2011.1.14 MUSEUMS & GALLERIESART FROM THE HEART
To Jan. 22: Gallery Through presents Melinda Millan’s solo exhibition.
Millan started studying art at the age of 5 in New York City. Eventually, she moved to Paris to study works by some of her favorite painters, including Van Gough and Monet.
Through years of study and development, Millan’s art has evolved into what she calls “Etheral Art” - a combination of contemporary and impressionist art that seeks to depict the spirit of the subject. The artist traveled the world accumulating ways to “capture the soul.”
One critic, Darryl Hengstle of Reviewer Magazine, described her work as: “Beautiful in its simplicity, truthful in its objectivity and healing in its reflections of fundamental details that touch us to the core.” Millan is a missionary who currently lives and works in Seoul.
Proceeds from the exhibition will be donated to help prevent suicide among young Koreans.
The gallery is open Tuesdays to Sundays from 12 to 11 p.m.
Itaewon Station, line No. 6, exit 2
(02) 3444-9700, www.through.co.kr
To Feb. 9: Atelier Aki is opening a solo exhibition by Kang Yeh-sine.
With the very unique surroundings of the gallery’s raw, concrete walls, “Biblioforest 534” works as a gateway for anyone with a pleasant memory. The title of the exhibition refers to a small old book store in a forest. The three numbers denote a house number - also signifying each person’s lost memories located somewhere within the complex of their minds.
A common motif in the exhibition is the rabbit, which is portrayed in a tired fashion. Always in a resting position, the rabbit is shown in simple yet nostalgic scenes that anyone can either recall from a fond memory or wish to be there after a long day of work.
The piece “Velocity 5 cm - The Speed of a Moving Heart,” depicts a rabbit at peace on the balcony of a hanok, or Korean traditional house. The open doors are made out of hanji, or Korean traditional paper. A radio nearby and snowy atmosphere give the painting warmth.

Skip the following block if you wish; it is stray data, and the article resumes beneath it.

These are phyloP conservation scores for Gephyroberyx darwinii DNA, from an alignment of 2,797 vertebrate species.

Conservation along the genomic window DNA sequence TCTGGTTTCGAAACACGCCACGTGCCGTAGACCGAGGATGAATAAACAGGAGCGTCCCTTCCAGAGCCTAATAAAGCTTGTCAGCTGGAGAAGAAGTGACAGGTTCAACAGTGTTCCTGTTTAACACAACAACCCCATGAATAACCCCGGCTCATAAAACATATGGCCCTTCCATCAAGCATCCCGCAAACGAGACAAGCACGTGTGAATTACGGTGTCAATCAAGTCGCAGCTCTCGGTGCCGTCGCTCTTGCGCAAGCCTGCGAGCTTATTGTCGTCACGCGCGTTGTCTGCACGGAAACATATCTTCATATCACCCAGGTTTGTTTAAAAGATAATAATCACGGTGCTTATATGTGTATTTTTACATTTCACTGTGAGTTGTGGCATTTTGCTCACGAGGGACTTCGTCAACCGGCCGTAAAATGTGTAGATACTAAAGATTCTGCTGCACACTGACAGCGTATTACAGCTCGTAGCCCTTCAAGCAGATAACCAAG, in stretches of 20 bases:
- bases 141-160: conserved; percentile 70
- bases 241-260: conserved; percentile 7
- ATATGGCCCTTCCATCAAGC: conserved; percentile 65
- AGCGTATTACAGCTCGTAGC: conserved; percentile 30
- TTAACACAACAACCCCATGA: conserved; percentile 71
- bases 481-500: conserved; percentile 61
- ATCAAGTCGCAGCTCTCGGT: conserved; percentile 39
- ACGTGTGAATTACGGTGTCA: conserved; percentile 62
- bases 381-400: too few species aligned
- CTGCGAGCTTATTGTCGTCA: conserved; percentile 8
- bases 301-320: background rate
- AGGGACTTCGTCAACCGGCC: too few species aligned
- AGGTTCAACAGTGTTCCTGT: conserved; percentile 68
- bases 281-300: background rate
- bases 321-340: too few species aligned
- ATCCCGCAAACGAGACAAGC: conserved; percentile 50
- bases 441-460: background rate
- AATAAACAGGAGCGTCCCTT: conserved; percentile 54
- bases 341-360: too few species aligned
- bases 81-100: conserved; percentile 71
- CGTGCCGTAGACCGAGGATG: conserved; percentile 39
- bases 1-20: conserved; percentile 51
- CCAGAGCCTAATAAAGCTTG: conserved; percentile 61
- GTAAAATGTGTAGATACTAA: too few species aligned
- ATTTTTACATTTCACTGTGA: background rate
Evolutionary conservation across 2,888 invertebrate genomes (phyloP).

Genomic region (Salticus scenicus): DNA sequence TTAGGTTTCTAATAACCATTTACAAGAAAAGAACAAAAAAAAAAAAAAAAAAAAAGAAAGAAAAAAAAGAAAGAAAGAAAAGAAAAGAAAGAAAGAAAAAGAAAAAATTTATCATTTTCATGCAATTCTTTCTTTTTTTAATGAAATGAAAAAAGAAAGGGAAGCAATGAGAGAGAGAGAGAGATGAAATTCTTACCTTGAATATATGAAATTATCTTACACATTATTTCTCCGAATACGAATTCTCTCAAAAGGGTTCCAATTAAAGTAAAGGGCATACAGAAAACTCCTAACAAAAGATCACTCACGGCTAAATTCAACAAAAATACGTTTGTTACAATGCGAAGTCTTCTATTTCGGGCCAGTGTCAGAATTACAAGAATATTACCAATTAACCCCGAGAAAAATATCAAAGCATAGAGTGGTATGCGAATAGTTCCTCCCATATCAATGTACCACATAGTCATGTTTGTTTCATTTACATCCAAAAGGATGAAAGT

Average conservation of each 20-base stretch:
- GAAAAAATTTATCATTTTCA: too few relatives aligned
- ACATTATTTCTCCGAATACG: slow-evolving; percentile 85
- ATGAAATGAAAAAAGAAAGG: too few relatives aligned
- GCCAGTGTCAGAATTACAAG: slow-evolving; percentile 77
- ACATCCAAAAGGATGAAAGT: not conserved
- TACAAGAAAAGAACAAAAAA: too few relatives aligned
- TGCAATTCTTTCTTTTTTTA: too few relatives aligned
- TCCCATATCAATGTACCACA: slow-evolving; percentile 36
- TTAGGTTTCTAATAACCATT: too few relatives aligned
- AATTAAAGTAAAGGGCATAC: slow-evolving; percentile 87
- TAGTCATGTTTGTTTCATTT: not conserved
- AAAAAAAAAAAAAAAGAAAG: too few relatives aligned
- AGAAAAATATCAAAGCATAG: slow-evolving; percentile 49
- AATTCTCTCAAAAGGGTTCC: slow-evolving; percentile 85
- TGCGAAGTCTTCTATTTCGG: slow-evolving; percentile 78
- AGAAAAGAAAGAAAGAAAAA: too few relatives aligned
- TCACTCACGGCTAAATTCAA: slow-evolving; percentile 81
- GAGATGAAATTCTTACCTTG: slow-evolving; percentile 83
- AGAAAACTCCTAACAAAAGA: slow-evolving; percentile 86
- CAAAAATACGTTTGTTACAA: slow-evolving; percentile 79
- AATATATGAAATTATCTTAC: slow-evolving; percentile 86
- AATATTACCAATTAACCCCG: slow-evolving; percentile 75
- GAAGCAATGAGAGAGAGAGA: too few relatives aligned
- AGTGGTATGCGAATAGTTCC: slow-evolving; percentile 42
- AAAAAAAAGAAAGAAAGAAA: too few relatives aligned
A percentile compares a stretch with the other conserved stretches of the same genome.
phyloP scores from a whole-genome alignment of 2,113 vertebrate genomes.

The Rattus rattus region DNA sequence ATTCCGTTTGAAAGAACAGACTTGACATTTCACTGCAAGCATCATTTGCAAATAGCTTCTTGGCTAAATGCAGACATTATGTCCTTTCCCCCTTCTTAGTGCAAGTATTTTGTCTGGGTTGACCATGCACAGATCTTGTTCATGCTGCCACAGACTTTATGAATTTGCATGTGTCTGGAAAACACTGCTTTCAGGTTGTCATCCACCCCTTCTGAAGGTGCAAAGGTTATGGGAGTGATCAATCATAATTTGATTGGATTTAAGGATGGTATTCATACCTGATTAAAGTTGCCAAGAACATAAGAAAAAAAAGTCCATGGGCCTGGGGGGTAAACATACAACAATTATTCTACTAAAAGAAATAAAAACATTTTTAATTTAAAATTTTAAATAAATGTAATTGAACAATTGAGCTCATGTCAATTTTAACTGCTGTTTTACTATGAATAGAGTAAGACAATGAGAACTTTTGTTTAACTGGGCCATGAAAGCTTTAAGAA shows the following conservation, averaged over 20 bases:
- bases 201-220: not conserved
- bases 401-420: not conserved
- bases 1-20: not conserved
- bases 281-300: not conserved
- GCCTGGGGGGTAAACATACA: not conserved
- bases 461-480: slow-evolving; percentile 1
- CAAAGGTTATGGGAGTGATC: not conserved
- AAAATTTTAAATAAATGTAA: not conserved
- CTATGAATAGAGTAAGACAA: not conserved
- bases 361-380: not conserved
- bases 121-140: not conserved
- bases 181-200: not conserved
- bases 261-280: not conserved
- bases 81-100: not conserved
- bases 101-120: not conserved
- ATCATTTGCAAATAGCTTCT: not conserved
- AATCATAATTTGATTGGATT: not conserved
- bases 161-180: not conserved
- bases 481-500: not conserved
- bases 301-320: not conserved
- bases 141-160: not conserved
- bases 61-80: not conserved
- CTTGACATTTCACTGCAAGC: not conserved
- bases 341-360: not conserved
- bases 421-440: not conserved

The gallery is open Tuesdays to Saturdays from 11 a.m. to 6 p.m.
Hyehwa Station, line No. 4, exit 1
(070) 7522-7713, www.atelieraki.com
PLOW THE DEEP
To Feb. 12: Pyo Gallery is presenting Lynn Hanson’s first solo exhibition in Korea.
Hanson’s work locates itself mostly in California. This is evident in the work, “Mercator and Cram,” one of the highlights of her show.
In the piece, Hanson drew an octopus in charcoal on top of an old, classroom-style pull-down map of the world. The creature is an emblem of some irrefutable strength that controls the broad territory depicted by the map.
In “Shroud,” another feature of the show, we see a dead pelican in a tangle of seaweed. The lifeless heap of gray emerges as a tender and dignified portrait, beautifully textured with oil paint. The gallery is open from Mondays to Fridays from 9:30 a.m. to 7 p.m. and Saturdays and Sundays from 10 a.m. to 6 p.m.
Noksapyeong Station, line No. 6, exit 1, or Hangangjin Station, line No. 6, exit 2
REMEMBERING CHANG UC-CIN
To Feb. 27: Gallery Hyundai is paying tribute to Jang Uc-chin (1918-1990), who represented Korean art in the mid to late 20th century. This year makes the 20th anniversary of Jang’s passing.
One famous piece, “Self-portrait,” was painted when Jang fled to his hometown in South Chungcheong during the Korean War. The artist is wearing a tailored tux and is walking down a path surrounded by golden wheat fields. Nothing about the piece expresses the dire situation of the Korean Peninsula, which shows the artist’s desire to forget about the war and enjoy the solitude of nature. The piece is now a cultural asset which is rare for paintings in Korea.
The gallery is open Tuesdays to Sundays from 10 a.m. to 6 p.m. There is a guided tour of the exhibition weekdays at 11 a.m. and 3 p.m.
Anguk Station, line No. 3, exit 1
(02) 2287-3500, www.galleryhyundai.com
*Information is culled from the galleries and other online sources.